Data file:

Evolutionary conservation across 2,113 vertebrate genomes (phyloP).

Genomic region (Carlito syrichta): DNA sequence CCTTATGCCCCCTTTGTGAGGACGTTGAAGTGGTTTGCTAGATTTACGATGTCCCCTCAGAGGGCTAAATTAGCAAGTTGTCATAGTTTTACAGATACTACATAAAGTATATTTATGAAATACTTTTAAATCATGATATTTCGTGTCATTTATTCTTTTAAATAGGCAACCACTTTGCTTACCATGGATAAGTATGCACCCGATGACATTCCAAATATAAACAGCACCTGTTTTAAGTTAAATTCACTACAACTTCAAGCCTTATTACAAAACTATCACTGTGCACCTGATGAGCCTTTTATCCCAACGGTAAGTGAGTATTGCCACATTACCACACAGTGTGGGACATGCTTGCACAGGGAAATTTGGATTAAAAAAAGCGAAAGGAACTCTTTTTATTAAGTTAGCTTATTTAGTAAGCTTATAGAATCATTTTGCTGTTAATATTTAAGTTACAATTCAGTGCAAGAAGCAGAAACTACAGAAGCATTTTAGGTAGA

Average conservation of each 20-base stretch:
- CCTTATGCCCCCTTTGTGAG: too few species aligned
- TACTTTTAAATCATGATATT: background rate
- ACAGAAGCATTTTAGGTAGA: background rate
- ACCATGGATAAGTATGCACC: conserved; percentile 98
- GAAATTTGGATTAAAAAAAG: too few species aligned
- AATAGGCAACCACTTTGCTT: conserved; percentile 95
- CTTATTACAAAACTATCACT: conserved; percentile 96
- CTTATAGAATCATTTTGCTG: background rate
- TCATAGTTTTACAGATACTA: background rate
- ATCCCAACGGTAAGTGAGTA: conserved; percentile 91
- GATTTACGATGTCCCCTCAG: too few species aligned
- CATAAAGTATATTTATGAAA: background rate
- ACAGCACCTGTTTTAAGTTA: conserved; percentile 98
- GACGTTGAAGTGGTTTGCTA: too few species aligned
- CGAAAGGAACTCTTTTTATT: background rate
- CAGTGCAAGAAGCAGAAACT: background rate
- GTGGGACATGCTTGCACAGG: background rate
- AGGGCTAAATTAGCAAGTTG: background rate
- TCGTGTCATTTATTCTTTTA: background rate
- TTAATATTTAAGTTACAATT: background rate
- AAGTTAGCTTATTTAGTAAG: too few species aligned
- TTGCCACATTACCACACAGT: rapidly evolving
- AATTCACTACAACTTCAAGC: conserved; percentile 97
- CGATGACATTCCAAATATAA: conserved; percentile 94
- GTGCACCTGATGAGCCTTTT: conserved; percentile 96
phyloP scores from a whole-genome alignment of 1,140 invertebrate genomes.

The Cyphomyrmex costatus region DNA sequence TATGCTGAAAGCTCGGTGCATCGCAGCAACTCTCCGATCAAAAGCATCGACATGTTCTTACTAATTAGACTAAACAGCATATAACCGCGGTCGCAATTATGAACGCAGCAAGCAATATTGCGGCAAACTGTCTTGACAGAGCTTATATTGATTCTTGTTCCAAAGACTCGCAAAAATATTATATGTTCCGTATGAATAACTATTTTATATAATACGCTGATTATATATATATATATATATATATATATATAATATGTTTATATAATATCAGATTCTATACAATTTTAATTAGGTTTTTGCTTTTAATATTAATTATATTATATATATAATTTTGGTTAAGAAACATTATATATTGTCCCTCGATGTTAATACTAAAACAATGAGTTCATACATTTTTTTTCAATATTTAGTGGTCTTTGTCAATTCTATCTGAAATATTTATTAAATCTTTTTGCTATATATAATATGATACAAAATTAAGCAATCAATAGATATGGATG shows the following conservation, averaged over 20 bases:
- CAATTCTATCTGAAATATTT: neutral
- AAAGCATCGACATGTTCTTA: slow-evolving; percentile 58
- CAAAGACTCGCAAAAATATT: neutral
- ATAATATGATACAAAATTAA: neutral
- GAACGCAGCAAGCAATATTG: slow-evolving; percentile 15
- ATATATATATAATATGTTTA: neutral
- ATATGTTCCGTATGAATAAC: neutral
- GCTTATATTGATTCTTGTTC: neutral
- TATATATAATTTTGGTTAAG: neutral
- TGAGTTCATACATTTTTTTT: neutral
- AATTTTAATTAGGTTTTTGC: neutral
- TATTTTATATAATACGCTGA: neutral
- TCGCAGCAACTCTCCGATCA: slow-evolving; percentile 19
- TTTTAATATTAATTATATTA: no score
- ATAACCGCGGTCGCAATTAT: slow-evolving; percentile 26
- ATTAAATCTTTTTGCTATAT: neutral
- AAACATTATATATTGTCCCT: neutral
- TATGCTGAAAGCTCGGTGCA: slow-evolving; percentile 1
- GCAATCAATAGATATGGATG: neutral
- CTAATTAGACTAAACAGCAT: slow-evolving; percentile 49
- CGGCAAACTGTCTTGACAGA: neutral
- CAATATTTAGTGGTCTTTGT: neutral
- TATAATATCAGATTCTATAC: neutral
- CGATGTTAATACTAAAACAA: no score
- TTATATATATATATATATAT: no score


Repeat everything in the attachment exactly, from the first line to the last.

Evolutionary conservation across 2,113 vertebrate genomes (phyloP).

Genomic region (Carlito syrichta): DNA sequence CCTTATGCCCCCTTTGTGAGGACGTTGAAGTGGTTTGCTAGATTTACGATGTCCCCTCAGAGGGCTAAATTAGCAAGTTGTCATAGTTTTACAGATACTACATAAAGTATATTTATGAAATACTTTTAAATCATGATATTTCGTGTCATTTATTCTTTTAAATAGGCAACCACTTTGCTTACCATGGATAAGTATGCACCCGATGACATTCCAAATATAAACAGCACCTGTTTTAAGTTAAATTCACTACAACTTCAAGCCTTATTACAAAACTATCACTGTGCACCTGATGAGCCTTTTATCCCAACGGTAAGTGAGTATTGCCACATTACCACACAGTGTGGGACATGCTTGCACAGGGAAATTTGGATTAAAAAAAGCGAAAGGAACTCTTTTTATTAAGTTAGCTTATTTAGTAAGCTTATAGAATCATTTTGCTGTTAATATTTAAGTTACAATTCAGTGCAAGAAGCAGAAACTACAGAAGCATTTTAGGTAGA

Average conservation of each 20-base stretch:
- CCTTATGCCCCCTTTGTGAG: too few species aligned
- TACTTTTAAATCATGATATT: background rate
- ACAGAAGCATTTTAGGTAGA: background rate
- ACCATGGATAAGTATGCACC: conserved; percentile 98
- GAAATTTGGATTAAAAAAAG: too few species aligned
- AATAGGCAACCACTTTGCTT: conserved; percentile 95
- CTTATTACAAAACTATCACT: conserved; percentile 96
- CTTATAGAATCATTTTGCTG: background rate
- TCATAGTTTTACAGATACTA: background rate
- ATCCCAACGGTAAGTGAGTA: conserved; percentile 91
- GATTTACGATGTCCCCTCAG: too few species aligned
- CATAAAGTATATTTATGAAA: background rate
- ACAGCACCTGTTTTAAGTTA: conserved; percentile 98
- GACGTTGAAGTGGTTTGCTA: too few species aligned
- CGAAAGGAACTCTTTTTATT: background rate
- CAGTGCAAGAAGCAGAAACT: background rate
- GTGGGACATGCTTGCACAGG: background rate
- AGGGCTAAATTAGCAAGTTG: background rate
- TCGTGTCATTTATTCTTTTA: background rate
- TTAATATTTAAGTTACAATT: background rate
- AAGTTAGCTTATTTAGTAAG: too few species aligned
- TTGCCACATTACCACACAGT: rapidly evolving
- AATTCACTACAACTTCAAGC: conserved; percentile 97
- CGATGACATTCCAAATATAA: conserved; percentile 94
- GTGCACCTGATGAGCCTTTT: conserved; percentile 96
phyloP scores from a whole-genome alignment of 1,140 invertebrate genomes.

The Cyphomyrmex costatus region DNA sequence TATGCTGAAAGCTCGGTGCATCGCAGCAACTCTCCGATCAAAAGCATCGACATGTTCTTACTAATTAGACTAAACAGCATATAACCGCGGTCGCAATTATGAACGCAGCAAGCAATATTGCGGCAAACTGTCTTGACAGAGCTTATATTGATTCTTGTTCCAAAGACTCGCAAAAATATTATATGTTCCGTATGAATAACTATTTTATATAATACGCTGATTATATATATATATATATATATATATATATAATATGTTTATATAATATCAGATTCTATACAATTTTAATTAGGTTTTTGCTTTTAATATTAATTATATTATATATATAATTTTGGTTAAGAAACATTATATATTGTCCCTCGATGTTAATACTAAAACAATGAGTTCATACATTTTTTTTCAATATTTAGTGGTCTTTGTCAATTCTATCTGAAATATTTATTAAATCTTTTTGCTATATATAATATGATACAAAATTAAGCAATCAATAGATATGGATG shows the following conservation, averaged over 20 bases:
- CAATTCTATCTGAAATATTT: neutral
- AAAGCATCGACATGTTCTTA: slow-evolving; percentile 58
- CAAAGACTCGCAAAAATATT: neutral
- ATAATATGATACAAAATTAA: neutral
- GAACGCAGCAAGCAATATTG: slow-evolving; percentile 15
- ATATATATATAATATGTTTA: neutral
- ATATGTTCCGTATGAATAAC: neutral
- GCTTATATTGATTCTTGTTC: neutral
- TATATATAATTTTGGTTAAG: neutral
- TGAGTTCATACATTTTTTTT: neutral
- AATTTTAATTAGGTTTTTGC: neutral
- TATTTTATATAATACGCTGA: neutral
- TCGCAGCAACTCTCCGATCA: slow-evolving; percentile 19
- TTTTAATATTAATTATATTA: no score
- ATAACCGCGGTCGCAATTAT: slow-evolving; percentile 26
- ATTAAATCTTTTTGCTATAT: neutral
- AAACATTATATATTGTCCCT: neutral
- TATGCTGAAAGCTCGGTGCA: slow-evolving; percentile 1
- GCAATCAATAGATATGGATG: neutral
- CTAATTAGACTAAACAGCAT: slow-evolving; percentile 49
- CGGCAAACTGTCTTGACAGA: neutral
- CAATATTTAGTGGTCTTTGT: neutral
- TATAATATCAGATTCTATAC: neutral
- CGATGTTAATACTAAAACAA: no score
- TTATATATATATATATATAT: no score